Referring again to FIGS. 1-3, substrate 22 is a monocrystalline substrate such as a monocrystalline silicon substrate. The crystalline structure of the monocrystalline substrate is characterized by a lattice constant and by a lattice orientation. In similar manner, accommodating buffer layer 24 is also a monocrystalline material and the lattice of that monocrystalline material is characterized by a lattice constant and a crystal orientation. The lattice constants of the accommodating buffer layer and the monocrystalline substrate must be closely matched or, alternatively, must be such that upon rotation of one crystal orientation with respect to the other crystal orientation, a substantial match in lattice constants is achieved. In this context the terms “substantially equal” and “substantially matched” mean that there is sufficient similarity between the lattice constants to permit the growth of a high quality crystalline layer on the underlying layer.
FIG. 4 illustrates graphically the relationship of the achievable thickness of a grown crystal layer of high crystalline quality as a function of the mismatch between the lattice constants of the host crystal and the grown crystal. Curve 42 illustrates the boundary of high crystalline quality material. The area to the right of curve 42 represents layers that tend to be polycrystalline. With no lattice mismatch, it is theoretically possible to grow an infinitely thick, high quality epitaxial layer on the host crystal. As the mismatch in lattice constants increases, the thickness of achievable, high quality crystalline layer decreases rapidly. As a reference point, for example, if the lattice constants between the host crystal and the grown layer are mismatched by more than about 2%, monocrystalline epitaxial layers in excess of about 20 nm cannot be achieved.
In accordance with one embodiment of the invention, substrate 22 is a (100) or (111) oriented monocrystalline silicon wafer and accommodating buffer layer 24 is a layer of strontium barium titanate. Substantial matching of lattice constants between these two materials is achieved by rotating the crystal orientation of the titanate material by 45° with respect to the crystal orientation of the silicon substrate wafer. The inclusion in the structure of amorphous interface layer 28, a silicon oxide layer in this example, if it is of sufficient thickness, serves to reduce strain in the titanate monocrystalline layer that might result from any mismatch in the lattice constants of the host silicon wafer and the grown titanate layer. As a result, in accordance with an embodiment of the invention, a high quality, thick, monocrystalline titanate layer is achievable.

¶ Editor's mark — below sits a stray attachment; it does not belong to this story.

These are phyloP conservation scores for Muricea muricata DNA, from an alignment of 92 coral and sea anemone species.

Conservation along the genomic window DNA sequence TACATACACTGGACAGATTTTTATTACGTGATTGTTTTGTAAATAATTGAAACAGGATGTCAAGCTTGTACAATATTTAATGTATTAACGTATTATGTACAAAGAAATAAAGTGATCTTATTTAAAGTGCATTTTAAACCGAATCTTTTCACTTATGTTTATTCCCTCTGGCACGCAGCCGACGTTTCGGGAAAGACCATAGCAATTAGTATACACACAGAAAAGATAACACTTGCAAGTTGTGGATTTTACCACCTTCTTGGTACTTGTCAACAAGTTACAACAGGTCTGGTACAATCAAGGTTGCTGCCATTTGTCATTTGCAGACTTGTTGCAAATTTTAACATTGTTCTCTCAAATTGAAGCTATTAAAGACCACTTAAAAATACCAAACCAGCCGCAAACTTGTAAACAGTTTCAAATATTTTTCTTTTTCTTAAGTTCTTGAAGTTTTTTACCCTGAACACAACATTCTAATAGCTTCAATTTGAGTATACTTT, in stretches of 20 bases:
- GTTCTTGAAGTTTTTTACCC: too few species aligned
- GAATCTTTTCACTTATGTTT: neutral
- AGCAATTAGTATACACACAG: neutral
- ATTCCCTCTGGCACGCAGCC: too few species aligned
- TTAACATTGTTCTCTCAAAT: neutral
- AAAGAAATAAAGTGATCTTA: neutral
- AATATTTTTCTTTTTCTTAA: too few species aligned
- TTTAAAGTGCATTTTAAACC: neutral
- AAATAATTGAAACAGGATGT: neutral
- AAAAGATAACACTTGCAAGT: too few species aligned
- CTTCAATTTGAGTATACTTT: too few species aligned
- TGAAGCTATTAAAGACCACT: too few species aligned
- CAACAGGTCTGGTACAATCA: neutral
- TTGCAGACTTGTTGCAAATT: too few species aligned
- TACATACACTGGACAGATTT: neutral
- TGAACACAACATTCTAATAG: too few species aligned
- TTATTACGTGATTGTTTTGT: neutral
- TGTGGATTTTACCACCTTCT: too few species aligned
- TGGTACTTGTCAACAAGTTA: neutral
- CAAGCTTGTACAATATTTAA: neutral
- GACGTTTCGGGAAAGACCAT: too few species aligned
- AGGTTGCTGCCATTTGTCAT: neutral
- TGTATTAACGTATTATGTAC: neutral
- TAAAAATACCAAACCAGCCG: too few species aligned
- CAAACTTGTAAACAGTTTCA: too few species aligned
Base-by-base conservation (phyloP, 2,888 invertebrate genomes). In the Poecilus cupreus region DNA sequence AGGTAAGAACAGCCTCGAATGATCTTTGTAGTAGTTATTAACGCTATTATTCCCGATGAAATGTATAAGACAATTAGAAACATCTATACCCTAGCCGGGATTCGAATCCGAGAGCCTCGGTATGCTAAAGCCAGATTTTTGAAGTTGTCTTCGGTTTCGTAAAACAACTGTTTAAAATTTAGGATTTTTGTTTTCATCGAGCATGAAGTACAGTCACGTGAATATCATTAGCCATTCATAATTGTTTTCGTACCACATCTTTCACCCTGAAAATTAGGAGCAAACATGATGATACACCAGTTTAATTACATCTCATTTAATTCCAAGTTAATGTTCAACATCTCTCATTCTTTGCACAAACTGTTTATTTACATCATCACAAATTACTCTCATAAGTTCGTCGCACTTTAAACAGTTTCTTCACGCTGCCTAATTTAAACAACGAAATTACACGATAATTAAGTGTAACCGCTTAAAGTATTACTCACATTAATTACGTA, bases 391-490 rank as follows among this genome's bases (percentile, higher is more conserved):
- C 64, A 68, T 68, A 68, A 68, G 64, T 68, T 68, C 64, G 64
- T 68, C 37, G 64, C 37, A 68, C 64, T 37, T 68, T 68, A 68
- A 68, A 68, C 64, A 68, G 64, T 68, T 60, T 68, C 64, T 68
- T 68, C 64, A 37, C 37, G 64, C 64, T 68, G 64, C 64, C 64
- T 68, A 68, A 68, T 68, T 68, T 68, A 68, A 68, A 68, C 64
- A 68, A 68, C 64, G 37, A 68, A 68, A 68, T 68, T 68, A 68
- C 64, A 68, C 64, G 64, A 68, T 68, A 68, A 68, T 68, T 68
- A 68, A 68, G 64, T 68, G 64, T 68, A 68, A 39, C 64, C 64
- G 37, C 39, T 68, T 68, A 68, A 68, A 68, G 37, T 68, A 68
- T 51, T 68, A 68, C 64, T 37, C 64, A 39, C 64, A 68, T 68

Still referring to FIGS. 1-3, layer 26 is a layer of epitaxially grown monocrystalline material and that crystalline material is also characterized by a crystal lattice constant and a crystal orientation. In accordance with one embodiment of the invention, the lattice constant of layer 26 differs from the lattice constant of substrate 22. To achieve high crystalline quality in this epitaxially grown monocrystalline layer, the accommodating buffer layer must be of high crystalline quality. In addition, in order to achieve high crystalline quality in layer 26, substantial matching between the crystal lattice constant of the host crystal, in this case, the monocrystalline accommodating buffer layer, and the grown crystal is desired. With properly selected materials this substantial matching of lattice constants is achieved as a result of rotation of the crystal orientation of the grown crystal with respect to the orientation of the host crystal. If the grown crystal is gallium arsenide, aluminum gallium arsenide, zinc selenide, or zinc sulfur selenide and the accommodating buffer layer is monocrystalline SrxBa1−xTiO3, substantial matching of crystal lattice constants of the two materials is achieved, wherein the crystal orientation of the grown layer is rotated by 45° with respect to the orientation of the host monocrystalline oxide. Similarly, if the host material is a strontium or barium zirconate or a strontium or barium hafnate or barium tin oxide and the compound semiconductor layer is indium phosphide or gallium indium arsenide or aluminum indium arsenide, substantial matching of crystal lattice constants can be achieved by rotating the orientation of the grown crystal layer by 45° with respect to the host oxide crystal. In some instances, a crystalline semiconductor buffer layer between the host oxide and the grown compound semiconductor layer can be used to reduce strain in the grown monocrystalline compound semiconductor layer that might result from small differences in lattice constants. Better crystalline quality in the grown monocrystalline compound semiconductor layer can thereby be achieved.